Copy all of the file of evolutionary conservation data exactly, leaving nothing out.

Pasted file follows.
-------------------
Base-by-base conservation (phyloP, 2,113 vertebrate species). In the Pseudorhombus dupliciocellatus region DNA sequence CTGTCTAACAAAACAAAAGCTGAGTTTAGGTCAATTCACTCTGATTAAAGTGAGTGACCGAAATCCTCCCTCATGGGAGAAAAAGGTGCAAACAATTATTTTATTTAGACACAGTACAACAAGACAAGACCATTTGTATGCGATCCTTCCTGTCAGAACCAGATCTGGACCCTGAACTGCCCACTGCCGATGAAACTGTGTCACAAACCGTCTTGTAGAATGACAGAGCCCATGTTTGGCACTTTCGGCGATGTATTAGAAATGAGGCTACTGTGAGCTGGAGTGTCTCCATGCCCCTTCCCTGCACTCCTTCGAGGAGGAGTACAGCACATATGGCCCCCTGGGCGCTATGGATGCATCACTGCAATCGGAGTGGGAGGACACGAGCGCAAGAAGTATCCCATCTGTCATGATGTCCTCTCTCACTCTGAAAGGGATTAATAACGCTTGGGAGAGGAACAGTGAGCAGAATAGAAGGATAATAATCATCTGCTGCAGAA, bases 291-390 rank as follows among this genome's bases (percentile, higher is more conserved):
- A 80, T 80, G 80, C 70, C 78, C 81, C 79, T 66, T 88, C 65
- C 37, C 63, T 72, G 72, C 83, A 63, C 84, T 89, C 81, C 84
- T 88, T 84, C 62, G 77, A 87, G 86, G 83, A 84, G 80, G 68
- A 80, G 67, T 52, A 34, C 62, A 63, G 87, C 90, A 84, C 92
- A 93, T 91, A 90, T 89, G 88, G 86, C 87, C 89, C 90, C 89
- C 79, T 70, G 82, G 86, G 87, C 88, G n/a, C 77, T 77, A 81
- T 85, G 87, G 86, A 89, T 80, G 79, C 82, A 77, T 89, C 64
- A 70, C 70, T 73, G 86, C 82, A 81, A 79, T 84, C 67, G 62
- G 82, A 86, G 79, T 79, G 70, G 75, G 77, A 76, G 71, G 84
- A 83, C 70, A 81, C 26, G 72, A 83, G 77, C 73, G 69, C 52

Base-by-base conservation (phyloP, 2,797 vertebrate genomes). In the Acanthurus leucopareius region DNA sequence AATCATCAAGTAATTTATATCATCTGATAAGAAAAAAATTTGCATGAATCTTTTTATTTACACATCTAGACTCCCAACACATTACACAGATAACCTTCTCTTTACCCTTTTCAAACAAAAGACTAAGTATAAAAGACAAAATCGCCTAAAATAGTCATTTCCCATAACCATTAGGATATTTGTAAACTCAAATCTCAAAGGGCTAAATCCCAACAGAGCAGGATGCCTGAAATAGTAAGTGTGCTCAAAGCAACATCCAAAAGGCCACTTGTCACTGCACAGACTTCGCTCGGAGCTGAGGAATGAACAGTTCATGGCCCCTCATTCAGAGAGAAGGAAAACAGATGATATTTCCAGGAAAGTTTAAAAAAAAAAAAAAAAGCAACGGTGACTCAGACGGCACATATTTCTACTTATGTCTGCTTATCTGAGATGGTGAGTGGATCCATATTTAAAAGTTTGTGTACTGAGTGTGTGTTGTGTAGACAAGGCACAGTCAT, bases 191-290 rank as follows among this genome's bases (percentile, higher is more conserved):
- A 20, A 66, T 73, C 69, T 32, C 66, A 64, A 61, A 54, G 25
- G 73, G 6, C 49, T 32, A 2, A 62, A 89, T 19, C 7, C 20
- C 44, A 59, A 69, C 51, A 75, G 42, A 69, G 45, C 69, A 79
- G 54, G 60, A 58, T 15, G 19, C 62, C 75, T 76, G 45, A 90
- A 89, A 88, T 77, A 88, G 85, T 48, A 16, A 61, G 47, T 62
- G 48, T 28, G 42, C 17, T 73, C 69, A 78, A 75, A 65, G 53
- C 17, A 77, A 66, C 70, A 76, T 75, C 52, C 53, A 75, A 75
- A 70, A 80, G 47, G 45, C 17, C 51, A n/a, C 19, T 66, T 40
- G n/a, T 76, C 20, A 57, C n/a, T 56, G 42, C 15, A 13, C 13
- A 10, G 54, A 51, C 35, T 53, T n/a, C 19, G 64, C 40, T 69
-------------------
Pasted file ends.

Base-by-base conservation (phyloP, 2,113 vertebrate species). In the Pseudorhombus dupliciocellatus region DNA sequence CTGTCTAACAAAACAAAAGCTGAGTTTAGGTCAATTCACTCTGATTAAAGTGAGTGACCGAAATCCTCCCTCATGGGAGAAAAAGGTGCAAACAATTATTTTATTTAGACACAGTACAACAAGACAAGACCATTTGTATGCGATCCTTCCTGTCAGAACCAGATCTGGACCCTGAACTGCCCACTGCCGATGAAACTGTGTCACAAACCGTCTTGTAGAATGACAGAGCCCATGTTTGGCACTTTCGGCGATGTATTAGAAATGAGGCTACTGTGAGCTGGAGTGTCTCCATGCCCCTTCCCTGCACTCCTTCGAGGAGGAGTACAGCACATATGGCCCCCTGGGCGCTATGGATGCATCACTGCAATCGGAGTGGGAGGACACGAGCGCAAGAAGTATCCCATCTGTCATGATGTCCTCTCTCACTCTGAAAGGGATTAATAACGCTTGGGAGAGGAACAGTGAGCAGAATAGAAGGATAATAATCATCTGCTGCAGAA, bases 291-390 rank as follows among this genome's bases (percentile, higher is more conserved):
- A 80, T 80, G 80, C 70, C 78, C 81, C 79, T 66, T 88, C 65
- C 37, C 63, T 72, G 72, C 83, A 63, C 84, T 89, C 81, C 84
- T 88, T 84, C 62, G 77, A 87, G 86, G 83, A 84, G 80, G 68
- A 80, G 67, T 52, A 34, C 62, A 63, G 87, C 90, A 84, C 92
- A 93, T 91, A 90, T 89, G 88, G 86, C 87, C 89, C 90, C 89
- C 79, T 70, G 82, G 86, G 87, C 88, G n/a, C 77, T 77, A 81
- T 85, G 87, G 86, A 89, T 80, G 79, C 82, A 77, T 89, C 64
- A 70, C 70, T 73, G 86, C 82, A 81, A 79, T 84, C 67, G 62
- G 82, A 86, G 79, T 79, G 70, G 75, G 77, A 76, G 71, G 84
- A 83, C 70, A 81, C 26, G 72, A 83, G 77, C 73, G 69, C 52

Base-by-base conservation (phyloP, 2,797 vertebrate genomes). In the Acanthurus leucopareius region DNA sequence AATCATCAAGTAATTTATATCATCTGATAAGAAAAAAATTTGCATGAATCTTTTTATTTACACATCTAGACTCCCAACACATTACACAGATAACCTTCTCTTTACCCTTTTCAAACAAAAGACTAAGTATAAAAGACAAAATCGCCTAAAATAGTCATTTCCCATAACCATTAGGATATTTGTAAACTCAAATCTCAAAGGGCTAAATCCCAACAGAGCAGGATGCCTGAAATAGTAAGTGTGCTCAAAGCAACATCCAAAAGGCCACTTGTCACTGCACAGACTTCGCTCGGAGCTGAGGAATGAACAGTTCATGGCCCCTCATTCAGAGAGAAGGAAAACAGATGATATTTCCAGGAAAGTTTAAAAAAAAAAAAAAAAGCAACGGTGACTCAGACGGCACATATTTCTACTTATGTCTGCTTATCTGAGATGGTGAGTGGATCCATATTTAAAAGTTTGTGTACTGAGTGTGTGTTGTGTAGACAAGGCACAGTCAT, bases 191-290 rank as follows among this genome's bases (percentile, higher is more conserved):
- A 20, A 66, T 73, C 69, T 32, C 66, A 64, A 61, A 54, G 25
- G 73, G 6, C 49, T 32, A 2, A 62, A 89, T 19, C 7, C 20
- C 44, A 59, A 69, C 51, A 75, G 42, A 69, G 45, C 69, A 79
- G 54, G 60, A 58, T 15, G 19, C 62, C 75, T 76, G 45, A 90
- A 89, A 88, T 77, A 88, G 85, T 48, A 16, A 61, G 47, T 62
- G 48, T 28, G 42, C 17, T 73, C 69, A 78, A 75, A 65, G 53
- C 17, A 77, A 66, C 70, A 76, T 75, C 52, C 53, A 75, A 75
- A 70, A 80, G 47, G 45, C 17, C 51, A n/a, C 19, T 66, T 40
- G n/a, T 76, C 20, A 57, C n/a, T 56, G 42, C 15, A 13, C 13
- A 10, G 54, A 51, C 35, T 53, T n/a, C 19, G 64, C 40, T 69